#2—Deep breathing.I practiced focusing on the steady rhythm of slow breathing.With each respiration, I became calmer.
One of my foremost parenting goals is to model courage for my kids.
In certain situations, I ace this with flying colors. I’m cool as a cucumber when it comes to mice. I can navigate Colorado roads when they’re coated with snow and ice. Even San Francisco’s earthquakes don’t give me the shakes.
However, when it came to flying the “friendly skies,” my fortitude used to fly right out the window.
“Aviophobia” was not something I wanted to display for my kids. Plus, there came a point in time when flying was mandatory—there was an upcoming flight I couldn’t avoid. My 12-year-old daughter Christie is on a gymnastics travel team and was scheduled to compete in New York City. Traveling by car with her siblings was not an option.
So I dug in my heels and decided to conquer my fear.
Aviophobia is the granddaddy fear that sires numerous offspring. Among them are anxieties related to:
Lack of control
Experts often suggest identifying the causes of your fear—important to identify causes so you know what to tackle. When I read the list of typical concerns, I became overwhelmed. Every anxiety applied to me!
I decided to approach the dilemma like my daughter Christie does in her gymnastics routines, step-by-step.
1. Statistical Knowledge
It’s’s highly unlikely you’ll die in a plane crash. Your chances are one in 11 million. There’s a greater probability that you’d be attacked by a shark. Even the flu can potentially kill you. Traveling by car is reportedly 100 times more dangerous than by plane. When rare accidents do occur, they’re spotlighted by the media.
This knowledge put crashes in perspective. I slashed “crashing” from my list.
2. Deep Breathing
Connecting with your breath was recommended. I practiced focusing on the steady rhythm of slow breathing. With each respiration, I became calmer. I used this method when elbowed by a throng of people.
Armed with this relaxation technique, I ushered “crowds” off my list.
Anchoring is linking a positive object with the negative experience of suffocating. I chose aromatherapy as my anchor. I dabbed some jasmine oil on my wrists before wedging myself in a friend’s Volkswagen. Inhaling the fragrance eased the nausea I previously had in tight quarters.
Now when faced with the prospect of feeling like a sardine, I apply a soothing scent. Lavender is relaxing, too!
Using aromatherapy, I was able to nix both “stale air” and “confinement” from my list.
4. Progressive Exposure
For fear of heights, progressive exposure was suggested. You start with a low height and increase by degrees. My sister’s third-floor apartment has a balcony. Eva arranged a tea party for me, complete with chamomile. We sat and chatted and sipped. It was actually quite pleasant. The herbal tea melted my anxiety.
I progressed to scaling Lombard Street, San Francisco’s most crooked road. With eight hairpin turns, the curvy incline is steep! Eva and I hoofed it together, enjoying the flowers along the way. My crowning achievement was traversing the Golden Gate Bridge.
With this significant milestone, I erased “fear of heights” from my list.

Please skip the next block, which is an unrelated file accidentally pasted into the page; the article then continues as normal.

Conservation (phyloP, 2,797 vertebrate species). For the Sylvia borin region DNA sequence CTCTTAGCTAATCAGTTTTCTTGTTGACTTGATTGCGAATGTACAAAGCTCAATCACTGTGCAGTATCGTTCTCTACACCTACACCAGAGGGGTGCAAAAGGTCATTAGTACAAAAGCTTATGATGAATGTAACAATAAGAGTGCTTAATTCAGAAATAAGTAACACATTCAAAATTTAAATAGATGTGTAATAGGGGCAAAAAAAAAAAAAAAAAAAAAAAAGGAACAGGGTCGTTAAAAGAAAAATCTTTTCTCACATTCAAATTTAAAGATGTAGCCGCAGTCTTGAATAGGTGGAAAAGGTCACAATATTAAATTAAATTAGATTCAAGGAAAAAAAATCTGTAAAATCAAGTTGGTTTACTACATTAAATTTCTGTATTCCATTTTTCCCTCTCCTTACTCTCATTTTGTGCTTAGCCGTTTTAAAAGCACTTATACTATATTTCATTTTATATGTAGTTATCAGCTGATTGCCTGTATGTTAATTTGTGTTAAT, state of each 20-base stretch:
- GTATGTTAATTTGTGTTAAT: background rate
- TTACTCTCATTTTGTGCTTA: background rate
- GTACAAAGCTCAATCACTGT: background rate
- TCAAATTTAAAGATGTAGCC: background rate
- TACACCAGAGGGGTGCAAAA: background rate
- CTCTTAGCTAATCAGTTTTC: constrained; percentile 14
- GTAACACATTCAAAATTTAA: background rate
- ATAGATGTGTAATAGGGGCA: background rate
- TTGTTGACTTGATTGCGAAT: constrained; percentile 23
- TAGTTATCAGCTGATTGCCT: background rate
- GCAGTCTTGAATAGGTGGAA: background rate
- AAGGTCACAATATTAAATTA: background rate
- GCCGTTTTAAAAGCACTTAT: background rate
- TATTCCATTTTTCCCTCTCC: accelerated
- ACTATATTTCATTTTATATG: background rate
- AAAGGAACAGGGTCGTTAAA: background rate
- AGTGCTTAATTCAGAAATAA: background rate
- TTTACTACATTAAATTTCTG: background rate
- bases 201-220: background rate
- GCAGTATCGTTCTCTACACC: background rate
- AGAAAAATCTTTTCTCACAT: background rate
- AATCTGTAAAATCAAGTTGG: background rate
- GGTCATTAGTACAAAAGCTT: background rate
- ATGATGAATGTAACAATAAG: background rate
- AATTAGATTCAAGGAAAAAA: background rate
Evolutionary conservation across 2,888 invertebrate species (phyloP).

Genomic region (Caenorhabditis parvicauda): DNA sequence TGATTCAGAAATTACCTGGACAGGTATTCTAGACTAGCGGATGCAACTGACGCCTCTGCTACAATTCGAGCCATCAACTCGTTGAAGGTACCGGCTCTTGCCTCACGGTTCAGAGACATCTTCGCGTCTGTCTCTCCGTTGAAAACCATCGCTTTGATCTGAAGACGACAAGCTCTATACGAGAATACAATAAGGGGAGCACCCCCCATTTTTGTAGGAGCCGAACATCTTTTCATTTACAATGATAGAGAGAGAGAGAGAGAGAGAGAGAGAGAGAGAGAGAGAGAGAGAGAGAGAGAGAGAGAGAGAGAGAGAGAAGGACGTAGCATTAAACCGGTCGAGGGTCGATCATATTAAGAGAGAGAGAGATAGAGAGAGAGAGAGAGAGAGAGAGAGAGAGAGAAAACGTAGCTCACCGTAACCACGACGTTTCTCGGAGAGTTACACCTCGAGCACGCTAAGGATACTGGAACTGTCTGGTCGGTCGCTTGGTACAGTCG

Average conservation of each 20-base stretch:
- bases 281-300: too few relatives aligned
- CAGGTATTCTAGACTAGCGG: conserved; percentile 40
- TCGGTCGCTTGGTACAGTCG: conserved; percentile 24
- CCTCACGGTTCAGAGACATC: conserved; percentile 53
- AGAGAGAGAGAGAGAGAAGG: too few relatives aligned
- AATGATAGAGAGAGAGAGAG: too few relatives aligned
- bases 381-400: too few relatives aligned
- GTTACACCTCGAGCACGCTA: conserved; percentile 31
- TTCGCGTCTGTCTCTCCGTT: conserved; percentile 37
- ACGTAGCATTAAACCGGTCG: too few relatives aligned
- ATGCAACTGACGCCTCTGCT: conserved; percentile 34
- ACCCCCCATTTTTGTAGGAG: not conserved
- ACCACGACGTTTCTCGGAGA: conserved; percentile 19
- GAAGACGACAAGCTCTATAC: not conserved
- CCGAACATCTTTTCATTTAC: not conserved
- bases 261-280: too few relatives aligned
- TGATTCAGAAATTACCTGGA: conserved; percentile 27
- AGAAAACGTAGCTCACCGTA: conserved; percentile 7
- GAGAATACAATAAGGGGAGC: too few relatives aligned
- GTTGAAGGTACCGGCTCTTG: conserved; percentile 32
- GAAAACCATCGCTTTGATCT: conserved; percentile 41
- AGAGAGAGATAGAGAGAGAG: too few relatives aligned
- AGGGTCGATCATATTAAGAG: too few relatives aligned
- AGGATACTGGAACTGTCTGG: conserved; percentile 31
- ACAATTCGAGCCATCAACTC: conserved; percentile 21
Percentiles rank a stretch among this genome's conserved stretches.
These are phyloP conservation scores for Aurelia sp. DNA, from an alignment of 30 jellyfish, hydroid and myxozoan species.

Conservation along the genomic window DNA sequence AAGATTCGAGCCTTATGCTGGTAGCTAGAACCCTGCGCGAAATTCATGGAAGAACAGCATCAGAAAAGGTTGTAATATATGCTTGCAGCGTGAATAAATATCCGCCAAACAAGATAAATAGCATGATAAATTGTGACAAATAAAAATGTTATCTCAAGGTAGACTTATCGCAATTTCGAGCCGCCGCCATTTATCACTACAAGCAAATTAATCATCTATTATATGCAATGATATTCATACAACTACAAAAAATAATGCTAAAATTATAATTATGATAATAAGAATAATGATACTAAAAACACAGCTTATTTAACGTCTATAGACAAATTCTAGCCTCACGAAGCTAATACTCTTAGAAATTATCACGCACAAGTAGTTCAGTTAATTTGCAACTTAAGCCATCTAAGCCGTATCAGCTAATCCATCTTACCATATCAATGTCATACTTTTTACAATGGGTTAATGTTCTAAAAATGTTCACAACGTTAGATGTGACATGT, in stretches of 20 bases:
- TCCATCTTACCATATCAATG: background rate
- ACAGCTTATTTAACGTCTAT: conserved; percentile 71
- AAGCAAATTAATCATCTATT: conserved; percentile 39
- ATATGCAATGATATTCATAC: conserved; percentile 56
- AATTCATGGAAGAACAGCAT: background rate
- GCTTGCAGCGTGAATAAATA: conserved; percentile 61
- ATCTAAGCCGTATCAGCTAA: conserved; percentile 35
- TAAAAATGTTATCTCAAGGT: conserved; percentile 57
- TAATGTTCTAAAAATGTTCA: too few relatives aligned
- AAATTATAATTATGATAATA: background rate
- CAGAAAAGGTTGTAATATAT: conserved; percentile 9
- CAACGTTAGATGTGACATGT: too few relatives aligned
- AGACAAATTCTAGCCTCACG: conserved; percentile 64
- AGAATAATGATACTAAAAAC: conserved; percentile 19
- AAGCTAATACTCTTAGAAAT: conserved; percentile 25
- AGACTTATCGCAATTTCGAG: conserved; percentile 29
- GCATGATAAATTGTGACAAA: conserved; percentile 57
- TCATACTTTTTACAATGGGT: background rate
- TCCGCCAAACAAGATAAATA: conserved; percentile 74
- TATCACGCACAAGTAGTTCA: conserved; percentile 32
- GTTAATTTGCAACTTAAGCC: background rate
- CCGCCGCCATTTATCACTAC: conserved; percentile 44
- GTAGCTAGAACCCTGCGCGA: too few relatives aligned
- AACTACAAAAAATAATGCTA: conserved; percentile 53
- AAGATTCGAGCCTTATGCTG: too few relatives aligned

5. Calming Kits
Coaching websites advised focusing on what I could control. I figured my thoughts were a good place to start. I took stock of what I could bring on the plane to occupy my mind. Here are the “tools” I packed for my calming kit:
Crossword puzzle book
Women’s World magazine
Distraction by an in-flight movie was another option. Not knowing if the plane’s film would be suitable for my kids, I assembled a game bag. As I created the “calming kits,” I found myself smiling.
Feeling empowered, I dropped “lack of control” from my list.
6. Safe Airline
I conducted an Internet search of the safest airlines. CNN published an article, naming 20 leading carriers recommended by aviation analysts. Two US companies made the global list—American and United. American Airlines had the cheaper fare, so I booked my flight with AA. The carrier’s motto also struck a chord with me, “Doing What We Do Best.”
Consoled by this slogan, I chucked “mechanical failure” from my list.
7. Wing Seat
Seats over the wing offer the smoothest ride, according to experts. The rear of a jet is most vulnerable to fishtailing. Annually, roughly 60 people get roughed up by turbulence in the US. Two-thirds of them are flight attendants, reducing the number of impacted passengers to 20. Contrast that with the 800 million Americans who take to the skies each year. The way to protect oneself from injury is to heed the seat belt sign.
I made a mental note and tossed “turbulence” from my list.
8. Travel Facts
I read an article by Wendy Perrin, Travel Advocate for TripAdvisor who reminds us that that most US cities are far more dangerous than airplanes.
Then I came across an ABC News brief. It said that a parent’s fear is highly contagious, creating a harmful influence on children. I didn’t want to increase my daughter’s tension in the face of her gymnastics meet.
For my daughter’s sake, I forged ahead, banning “terrorism” from my list.
I’m grateful to say I’m no longer a white-knuckle flier.
Hopefully, the eight tips above will help you as they did me. You can break free of aviophobia, one small step at a time.
Muster your courage, spread your wings, and soar the friendly skies.
A version of this article was originally published on Miami Helicopter.